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Brain Radiotherapy: Side Effects & Care

Brain radiotherapy may be given to the whole or part of the brain according to the amount of brain tissues that require radiation treatment. Normal tissues that may be in the treatment area are brain tissues, hair roots and skin.


When Does Skin Reaction Happen?

Early side effects are the changes or reactions of normal tissues that happen during radiation treatment. The reactions are more serious if there are a lot of normal tissues in the treatment area and if the total radiation dose to the normal tissues is higher.

Some early effects of brain radiotherapy that may occur are displayed in the graphic diagram.


A person receiving whole brain radiotherapy may feel very tired, lack of energy to do any activity and wants to rest most of the time. For further explanation on fatigue and care, please refer to Radiotherapy Side Effects / Non Specific and Specific Effects / Fatigue.

Headache And Nausea

Brain tissues become swollen when exposed to radiation. This tissue swelling (edema) can increase pressure inside the skull and may produce symptoms of headache and / or feeling sick (nausea). This reaction may happen after 1 to 2 weeks of radiation treatment. These symptoms can usually be relieved with prescribed medication to reduce brain tissues swelling.

Skin Reaction

The skin may appear darkened, itchy and dry after 2 weeks of radiation treatment. Always protect the scalp by wearing a cap made from soft fabric or with a scarf. For detailed explanation of skin care please refer to Radiotherapy: Skin Reactions And Care.

Hair Fall

Hair roots are sensitive to radiation. Hair may starts to fall off after 2 to 3 weeks of radiation treatment. This reaction can be temporary or permanent depending on the amount of radiation damage at the hair roots.

If part of the brain is getting radiation, only hair in the treatment area will fall off whereas all the hair will fall off for whole brain treatment. However the hair does not fall off altogether at the same time; they come off little by little at different parts of the head.

One way of making this effect less obvious is to cut the hair very short or shave all the hair before planning and treatment procedure begin. For temporary hair fall, new hair may grow back within 3 to 6 months after treatment has completed. The color and texture of new hair may be slightly different from the original hair.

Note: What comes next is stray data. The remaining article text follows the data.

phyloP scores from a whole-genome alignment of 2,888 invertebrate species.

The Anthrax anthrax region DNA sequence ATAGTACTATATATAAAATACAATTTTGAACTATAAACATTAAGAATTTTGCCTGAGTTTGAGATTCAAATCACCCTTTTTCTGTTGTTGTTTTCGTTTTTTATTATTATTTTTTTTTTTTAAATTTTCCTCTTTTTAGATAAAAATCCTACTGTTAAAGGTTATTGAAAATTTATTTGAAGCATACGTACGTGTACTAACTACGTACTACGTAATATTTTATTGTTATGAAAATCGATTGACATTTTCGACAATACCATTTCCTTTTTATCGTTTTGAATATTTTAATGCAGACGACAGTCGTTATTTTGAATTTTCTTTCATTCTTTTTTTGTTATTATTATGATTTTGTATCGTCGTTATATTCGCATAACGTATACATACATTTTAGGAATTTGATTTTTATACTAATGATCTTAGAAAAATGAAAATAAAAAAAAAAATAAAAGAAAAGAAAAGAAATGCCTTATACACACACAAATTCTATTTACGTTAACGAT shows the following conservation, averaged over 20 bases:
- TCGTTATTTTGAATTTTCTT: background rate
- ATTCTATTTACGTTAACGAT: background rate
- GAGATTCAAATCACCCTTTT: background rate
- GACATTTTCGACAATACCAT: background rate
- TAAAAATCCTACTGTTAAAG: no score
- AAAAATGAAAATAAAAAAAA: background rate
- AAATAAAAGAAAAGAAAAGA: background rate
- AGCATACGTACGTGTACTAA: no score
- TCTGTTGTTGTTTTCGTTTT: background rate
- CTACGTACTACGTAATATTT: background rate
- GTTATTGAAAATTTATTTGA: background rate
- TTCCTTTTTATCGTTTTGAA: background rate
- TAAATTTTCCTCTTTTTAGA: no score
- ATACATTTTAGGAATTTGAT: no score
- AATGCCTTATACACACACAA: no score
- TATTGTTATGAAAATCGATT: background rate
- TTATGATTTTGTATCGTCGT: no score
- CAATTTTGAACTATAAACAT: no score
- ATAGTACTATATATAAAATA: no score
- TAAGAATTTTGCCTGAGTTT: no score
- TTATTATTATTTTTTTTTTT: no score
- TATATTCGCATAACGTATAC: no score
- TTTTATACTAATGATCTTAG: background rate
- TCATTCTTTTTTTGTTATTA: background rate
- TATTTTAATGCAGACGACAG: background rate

Hair Care Before Hair Loss

  • Use soft hair brush or comb.
  • Clean and wash hair gently with lukewarm water and baby shampoo; on alternate days.
  • Dry hair with fan or soft towel gently.
  • Do not use hair dryer.
  • Do not apply hair dye, gel, cream or spray.
  • Do not perm or straighten hair.
  • Do not use hair pins, clips or curlers that may cause injury to the scalp.

Are There Any Late Side Effects?

Late side effects are reactions that may occur months or years after radiation treatment has stopped. Late effects of brain radiotherapy that may occur are decreased hormone production, permanent hair loss and somnolence syndrome.

If hormonal gland is in the treatment area, there may be lower production of hormones that may require regular monitoring. Medications can be given to maintain normal hormone level. If hair roots are damaged completely, hair loss can be permanent. Choose and wear a wig that is comfortable and does not hurt the scalp.

Occassionally a person may experience somnolence syndrome which is a group of symptoms (graphic), 1 to 3 months after radiation treatment to the brain has stopped. The person will usually want to rest and sleep most of the day. The symptoms may last for a few weeks but will go away by itself.

Radiotherapy is designed specially for each individual, taking into consideration the radiation effects on normal tissues in the treatment area. However, every person is unique and may react differently to the radiation treatment.

Find out information about the specific side effects that may occur with your treatment from the radiation oncologist and radiation therapist before treatment begin. Always let them know what you are experiencing and how you feel so that they can help you to minimize the symptoms, to reduce anxiety and to cope better.


  1. http://www.cancer.org/treatment/treatmentsandsideeffects/treatmenttypes/radiation/understandingradiationtherapyaguideforpatientsandfamilies/understanding-radiation-therapy-radiation-to-certain-body-parts
  2. www.cancer.gov
  3. Picture from www.ishrs.org
  4. Graphics from Ms Aisyah bt Zulkifli


Last Review : 26 May 2017
Writer : Sarah Lee Abdullah
Accreditor : Dr. Ros Suzana binti Ahmad Bustamam